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Across America, from small towns to great cities, Mount Vernon is a constant presence. The distinctive two-story portico is the most copied feature in American architecture, lending distinction to tract houses and mansions alike. Spurred by the national preoccupation with the founding of the United States that was occasioned by the centennial celebration of the signing of the Declaration of Independence, George Washington and Mount Vernon, more than any other person and structure, have come to symbolize the colonial era and the new republic. So completely have Mount Vernon’s distinctive architectural elements been ingrained into the nation’s subconscious, that the designs of untold numbers of houses and an astonishing array of commercials buildings -- including banks, restaurants, funeral homes, and motels -- continue to incorporate those features, often without their owners’ awareness of the original source. Are these design elements copied simply as memorials honoring our beloved first president? Or did George Washington, a man who strove to blend style and practicality, develop an architectural vocabulary that is distinctly American?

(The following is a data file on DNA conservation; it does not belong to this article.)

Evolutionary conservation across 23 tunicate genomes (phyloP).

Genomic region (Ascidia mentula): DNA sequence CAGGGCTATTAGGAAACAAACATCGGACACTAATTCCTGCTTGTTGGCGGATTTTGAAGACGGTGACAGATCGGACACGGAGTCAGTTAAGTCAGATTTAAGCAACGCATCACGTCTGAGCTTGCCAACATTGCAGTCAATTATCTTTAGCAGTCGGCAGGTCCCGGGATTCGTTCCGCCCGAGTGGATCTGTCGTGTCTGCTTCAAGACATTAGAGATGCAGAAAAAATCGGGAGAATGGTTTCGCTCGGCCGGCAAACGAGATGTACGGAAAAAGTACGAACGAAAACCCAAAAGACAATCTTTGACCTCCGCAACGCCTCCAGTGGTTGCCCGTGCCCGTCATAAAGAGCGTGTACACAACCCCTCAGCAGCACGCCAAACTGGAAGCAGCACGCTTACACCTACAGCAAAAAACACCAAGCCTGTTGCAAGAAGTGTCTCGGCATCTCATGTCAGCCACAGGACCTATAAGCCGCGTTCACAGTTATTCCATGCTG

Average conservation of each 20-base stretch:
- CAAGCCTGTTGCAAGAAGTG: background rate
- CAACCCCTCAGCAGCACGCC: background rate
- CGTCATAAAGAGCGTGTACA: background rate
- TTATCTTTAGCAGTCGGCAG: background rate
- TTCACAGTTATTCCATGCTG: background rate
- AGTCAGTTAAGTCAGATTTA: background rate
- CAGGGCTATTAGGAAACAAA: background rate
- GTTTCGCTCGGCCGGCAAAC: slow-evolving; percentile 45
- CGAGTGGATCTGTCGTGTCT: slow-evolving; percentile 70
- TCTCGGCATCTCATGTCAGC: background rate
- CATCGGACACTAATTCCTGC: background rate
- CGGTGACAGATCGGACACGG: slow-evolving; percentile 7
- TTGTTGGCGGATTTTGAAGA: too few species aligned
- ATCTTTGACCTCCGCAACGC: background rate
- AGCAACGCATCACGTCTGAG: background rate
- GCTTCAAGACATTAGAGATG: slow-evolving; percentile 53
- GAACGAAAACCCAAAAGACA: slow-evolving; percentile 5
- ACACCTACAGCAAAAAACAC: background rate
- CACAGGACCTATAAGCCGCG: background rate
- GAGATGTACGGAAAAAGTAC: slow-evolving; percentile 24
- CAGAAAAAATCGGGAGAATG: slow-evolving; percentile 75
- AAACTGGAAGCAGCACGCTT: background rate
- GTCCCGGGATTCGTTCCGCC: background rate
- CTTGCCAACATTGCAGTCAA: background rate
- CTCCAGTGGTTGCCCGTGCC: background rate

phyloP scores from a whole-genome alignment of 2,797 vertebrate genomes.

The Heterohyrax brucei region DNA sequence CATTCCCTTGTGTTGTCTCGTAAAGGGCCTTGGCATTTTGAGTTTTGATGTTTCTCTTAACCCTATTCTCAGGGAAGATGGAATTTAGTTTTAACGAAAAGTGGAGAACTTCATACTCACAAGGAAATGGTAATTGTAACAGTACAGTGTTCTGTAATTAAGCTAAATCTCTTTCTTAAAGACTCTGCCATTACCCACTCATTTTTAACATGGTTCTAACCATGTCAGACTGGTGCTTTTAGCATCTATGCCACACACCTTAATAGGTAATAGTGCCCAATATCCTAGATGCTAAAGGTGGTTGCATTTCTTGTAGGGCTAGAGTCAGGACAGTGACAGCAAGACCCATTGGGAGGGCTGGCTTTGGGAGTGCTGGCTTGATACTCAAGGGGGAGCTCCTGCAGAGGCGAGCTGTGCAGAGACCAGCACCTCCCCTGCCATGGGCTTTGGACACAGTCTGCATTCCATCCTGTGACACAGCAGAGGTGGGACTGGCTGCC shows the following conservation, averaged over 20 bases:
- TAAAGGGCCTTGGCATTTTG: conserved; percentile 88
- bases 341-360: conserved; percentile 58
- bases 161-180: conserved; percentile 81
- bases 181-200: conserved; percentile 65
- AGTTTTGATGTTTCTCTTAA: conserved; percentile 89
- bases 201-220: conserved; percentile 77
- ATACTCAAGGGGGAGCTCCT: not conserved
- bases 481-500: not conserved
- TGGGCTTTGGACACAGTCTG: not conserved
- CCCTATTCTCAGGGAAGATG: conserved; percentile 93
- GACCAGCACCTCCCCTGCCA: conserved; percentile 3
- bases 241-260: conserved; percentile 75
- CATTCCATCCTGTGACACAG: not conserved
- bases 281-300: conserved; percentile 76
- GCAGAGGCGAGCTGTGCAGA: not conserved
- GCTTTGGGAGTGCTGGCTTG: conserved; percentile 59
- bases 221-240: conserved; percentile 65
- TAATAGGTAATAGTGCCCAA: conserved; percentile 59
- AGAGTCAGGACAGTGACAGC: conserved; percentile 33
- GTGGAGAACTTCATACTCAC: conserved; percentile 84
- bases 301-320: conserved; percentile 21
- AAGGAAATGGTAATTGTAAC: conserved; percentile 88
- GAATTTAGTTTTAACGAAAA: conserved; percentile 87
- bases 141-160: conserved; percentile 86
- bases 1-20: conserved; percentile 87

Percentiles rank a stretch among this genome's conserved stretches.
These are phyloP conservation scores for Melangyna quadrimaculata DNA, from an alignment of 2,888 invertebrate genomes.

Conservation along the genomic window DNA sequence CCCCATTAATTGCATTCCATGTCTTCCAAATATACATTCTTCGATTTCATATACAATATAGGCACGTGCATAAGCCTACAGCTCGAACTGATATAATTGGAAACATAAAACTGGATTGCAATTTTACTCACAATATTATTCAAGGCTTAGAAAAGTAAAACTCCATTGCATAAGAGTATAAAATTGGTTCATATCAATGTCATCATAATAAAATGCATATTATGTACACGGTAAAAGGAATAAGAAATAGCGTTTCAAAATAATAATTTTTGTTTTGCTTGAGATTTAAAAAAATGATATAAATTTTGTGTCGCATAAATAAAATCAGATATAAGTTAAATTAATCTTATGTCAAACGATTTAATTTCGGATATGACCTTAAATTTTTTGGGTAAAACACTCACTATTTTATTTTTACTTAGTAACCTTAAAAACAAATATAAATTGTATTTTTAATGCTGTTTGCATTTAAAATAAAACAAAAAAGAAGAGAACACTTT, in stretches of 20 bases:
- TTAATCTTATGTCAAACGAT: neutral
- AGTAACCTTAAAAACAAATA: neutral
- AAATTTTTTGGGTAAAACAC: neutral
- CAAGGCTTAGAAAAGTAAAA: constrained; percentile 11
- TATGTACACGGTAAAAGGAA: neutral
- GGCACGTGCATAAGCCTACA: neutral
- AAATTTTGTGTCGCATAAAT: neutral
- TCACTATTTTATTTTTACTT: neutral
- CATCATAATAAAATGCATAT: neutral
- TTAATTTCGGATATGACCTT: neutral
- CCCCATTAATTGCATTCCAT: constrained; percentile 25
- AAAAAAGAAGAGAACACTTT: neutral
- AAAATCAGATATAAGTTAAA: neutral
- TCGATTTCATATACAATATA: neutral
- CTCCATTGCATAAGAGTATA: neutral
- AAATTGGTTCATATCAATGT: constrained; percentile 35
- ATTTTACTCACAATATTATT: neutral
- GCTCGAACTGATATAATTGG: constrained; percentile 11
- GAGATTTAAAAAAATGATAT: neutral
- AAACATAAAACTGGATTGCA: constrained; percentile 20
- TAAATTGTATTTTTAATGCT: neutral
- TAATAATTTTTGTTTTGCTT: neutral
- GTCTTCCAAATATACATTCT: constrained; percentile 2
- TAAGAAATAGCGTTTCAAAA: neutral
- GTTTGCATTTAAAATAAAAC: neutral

For more examples of buildings inspired by Mount Vernon, visit our Democratic Architecture gallery.